Bullfighting In Spanish Culture

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One of the most popular Spanish customs of all time is the Running of the Bulls, also known in Spanish as corrida de toros. The toro bravo, an ancient species of bull that has only been preserved in Spain, is a vital component during the celebration of this tradition. For ages, this particular species of bull has been revered by ancient civilizations and continues to be praised by modern culture to this day. The art of bullfighting can be traced back to the coronation of King Alfonso VIII, which took place in 711 A.D. Originally, this sport used horses and had been intended for the aristocracy, however bullfighting was believed to be a dangerous influence on public behavior and was later banned from the aristocracy by King Felipe V. Shortly after, the peasants altered different aspects of the sport in order to make it their own. Instead of using horses as the aristocracy did, the commoners practiced dodging the bulls on foot.…show more content…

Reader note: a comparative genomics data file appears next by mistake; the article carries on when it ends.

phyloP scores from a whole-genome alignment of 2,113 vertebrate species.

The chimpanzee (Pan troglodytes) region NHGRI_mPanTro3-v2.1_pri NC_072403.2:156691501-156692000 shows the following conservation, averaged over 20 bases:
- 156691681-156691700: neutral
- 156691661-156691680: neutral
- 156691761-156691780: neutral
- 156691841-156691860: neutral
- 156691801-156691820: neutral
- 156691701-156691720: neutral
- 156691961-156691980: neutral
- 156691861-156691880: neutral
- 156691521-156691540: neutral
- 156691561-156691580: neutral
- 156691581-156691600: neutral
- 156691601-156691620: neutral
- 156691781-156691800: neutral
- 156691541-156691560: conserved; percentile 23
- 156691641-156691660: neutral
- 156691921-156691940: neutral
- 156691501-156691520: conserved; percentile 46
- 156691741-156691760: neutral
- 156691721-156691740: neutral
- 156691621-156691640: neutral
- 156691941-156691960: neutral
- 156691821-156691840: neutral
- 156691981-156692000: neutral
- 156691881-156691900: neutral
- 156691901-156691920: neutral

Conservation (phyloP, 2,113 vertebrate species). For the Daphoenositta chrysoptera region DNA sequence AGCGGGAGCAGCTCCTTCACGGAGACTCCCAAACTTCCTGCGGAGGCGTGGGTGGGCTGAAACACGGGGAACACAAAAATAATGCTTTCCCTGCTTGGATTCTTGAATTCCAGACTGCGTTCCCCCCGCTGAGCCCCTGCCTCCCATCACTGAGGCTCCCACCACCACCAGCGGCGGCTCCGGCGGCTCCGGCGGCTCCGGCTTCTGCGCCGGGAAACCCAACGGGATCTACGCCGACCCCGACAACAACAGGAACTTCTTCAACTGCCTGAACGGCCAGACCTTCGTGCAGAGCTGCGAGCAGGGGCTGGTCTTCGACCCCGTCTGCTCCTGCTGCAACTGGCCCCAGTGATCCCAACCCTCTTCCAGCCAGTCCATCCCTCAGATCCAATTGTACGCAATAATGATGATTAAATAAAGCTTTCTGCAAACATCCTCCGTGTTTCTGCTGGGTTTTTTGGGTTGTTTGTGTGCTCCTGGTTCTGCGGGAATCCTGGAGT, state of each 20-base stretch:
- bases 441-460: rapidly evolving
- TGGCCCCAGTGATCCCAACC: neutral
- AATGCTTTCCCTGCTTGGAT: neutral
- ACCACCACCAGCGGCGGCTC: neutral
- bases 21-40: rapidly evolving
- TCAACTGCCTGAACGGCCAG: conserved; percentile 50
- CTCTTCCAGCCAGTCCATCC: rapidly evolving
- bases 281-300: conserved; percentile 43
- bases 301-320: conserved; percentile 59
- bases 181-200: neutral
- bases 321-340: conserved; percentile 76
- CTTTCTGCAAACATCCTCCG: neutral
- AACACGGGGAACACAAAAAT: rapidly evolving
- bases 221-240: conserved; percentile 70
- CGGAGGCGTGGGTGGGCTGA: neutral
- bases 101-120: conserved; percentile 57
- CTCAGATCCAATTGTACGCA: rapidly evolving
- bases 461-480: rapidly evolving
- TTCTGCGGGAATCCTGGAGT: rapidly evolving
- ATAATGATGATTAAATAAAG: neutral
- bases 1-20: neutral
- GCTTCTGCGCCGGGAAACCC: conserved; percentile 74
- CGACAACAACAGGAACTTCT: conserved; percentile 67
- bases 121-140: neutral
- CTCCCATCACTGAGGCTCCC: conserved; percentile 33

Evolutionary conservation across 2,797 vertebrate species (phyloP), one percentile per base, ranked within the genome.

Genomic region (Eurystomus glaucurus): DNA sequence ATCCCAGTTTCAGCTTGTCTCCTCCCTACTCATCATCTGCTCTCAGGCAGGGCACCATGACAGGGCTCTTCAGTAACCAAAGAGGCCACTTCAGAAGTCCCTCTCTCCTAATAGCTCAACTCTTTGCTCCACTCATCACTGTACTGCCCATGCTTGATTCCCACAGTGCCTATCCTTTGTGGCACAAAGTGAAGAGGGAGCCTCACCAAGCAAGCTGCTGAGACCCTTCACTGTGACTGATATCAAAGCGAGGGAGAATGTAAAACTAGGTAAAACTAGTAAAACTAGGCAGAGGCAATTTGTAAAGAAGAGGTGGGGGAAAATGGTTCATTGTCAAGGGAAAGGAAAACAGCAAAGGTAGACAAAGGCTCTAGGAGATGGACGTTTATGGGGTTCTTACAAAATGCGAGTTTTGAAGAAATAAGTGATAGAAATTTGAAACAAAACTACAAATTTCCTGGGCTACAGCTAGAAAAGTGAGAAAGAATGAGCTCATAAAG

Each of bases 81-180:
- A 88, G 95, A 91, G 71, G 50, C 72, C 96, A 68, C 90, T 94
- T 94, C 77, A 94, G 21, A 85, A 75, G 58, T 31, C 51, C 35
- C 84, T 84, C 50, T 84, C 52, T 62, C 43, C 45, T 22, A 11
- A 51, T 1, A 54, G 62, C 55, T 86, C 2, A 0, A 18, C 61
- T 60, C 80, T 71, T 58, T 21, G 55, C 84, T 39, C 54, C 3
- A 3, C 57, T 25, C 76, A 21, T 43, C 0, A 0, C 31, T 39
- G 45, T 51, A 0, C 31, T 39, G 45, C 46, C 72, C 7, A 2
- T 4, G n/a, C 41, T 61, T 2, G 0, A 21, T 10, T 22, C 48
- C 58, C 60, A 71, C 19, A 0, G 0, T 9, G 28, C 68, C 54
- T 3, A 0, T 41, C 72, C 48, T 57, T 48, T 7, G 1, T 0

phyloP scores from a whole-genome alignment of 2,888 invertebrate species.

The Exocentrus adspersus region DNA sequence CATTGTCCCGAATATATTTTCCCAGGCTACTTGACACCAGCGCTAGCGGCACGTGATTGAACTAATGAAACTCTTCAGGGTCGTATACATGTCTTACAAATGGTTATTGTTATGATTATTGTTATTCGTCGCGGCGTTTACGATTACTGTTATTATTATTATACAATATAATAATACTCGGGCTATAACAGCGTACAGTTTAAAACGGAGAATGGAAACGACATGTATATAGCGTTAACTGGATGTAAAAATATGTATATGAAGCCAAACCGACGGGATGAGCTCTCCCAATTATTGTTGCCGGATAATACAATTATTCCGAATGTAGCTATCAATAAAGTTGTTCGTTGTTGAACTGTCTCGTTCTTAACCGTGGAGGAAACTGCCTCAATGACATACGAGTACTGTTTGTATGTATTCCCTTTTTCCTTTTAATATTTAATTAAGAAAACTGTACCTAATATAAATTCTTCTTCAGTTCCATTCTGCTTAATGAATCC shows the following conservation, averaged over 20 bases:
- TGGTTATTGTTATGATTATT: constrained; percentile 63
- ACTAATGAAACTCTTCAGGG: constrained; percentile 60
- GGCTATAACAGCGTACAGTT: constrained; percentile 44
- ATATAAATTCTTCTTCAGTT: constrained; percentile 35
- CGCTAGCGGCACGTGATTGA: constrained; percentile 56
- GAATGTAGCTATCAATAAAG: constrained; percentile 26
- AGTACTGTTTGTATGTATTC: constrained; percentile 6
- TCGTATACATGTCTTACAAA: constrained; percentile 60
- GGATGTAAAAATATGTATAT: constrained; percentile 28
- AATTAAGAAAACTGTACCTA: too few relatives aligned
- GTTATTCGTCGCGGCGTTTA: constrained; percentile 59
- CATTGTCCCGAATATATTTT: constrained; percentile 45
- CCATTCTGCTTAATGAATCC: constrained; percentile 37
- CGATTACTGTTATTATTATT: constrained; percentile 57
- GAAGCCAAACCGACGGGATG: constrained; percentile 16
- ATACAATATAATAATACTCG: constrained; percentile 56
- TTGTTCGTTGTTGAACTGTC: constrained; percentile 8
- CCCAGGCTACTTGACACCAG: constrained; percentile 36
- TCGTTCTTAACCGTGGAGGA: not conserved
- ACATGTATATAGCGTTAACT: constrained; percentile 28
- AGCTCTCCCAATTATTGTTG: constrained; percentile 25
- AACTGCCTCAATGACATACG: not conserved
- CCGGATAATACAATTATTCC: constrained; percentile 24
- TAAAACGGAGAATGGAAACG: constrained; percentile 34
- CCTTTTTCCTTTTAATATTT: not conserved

Today, the bullfighting tradition has very specific procedures that are important to the Spanish culture. To initiate the ceremony, trumpets and a brass band play music as the president of the bullfight signals for the release of the first bull. The assistants of the bullfighter usually use their purple and yellow capote in order to identify how the bull is moving. Following this, two picadores, or lancers on horseback, enter the arena by order of the president. One of these picadores must make it their mission to the neck of the bull. After this, one of the three banderilleros must sprint in the direction of the bull, thus influencing him to charge. He then must strike the bull in the neck with two sharpened wood sticks, also known as banderillas. Following this, the matador enters the arena and uses his red muleta and sword to anger and then kill the bull, which is then sold by a local
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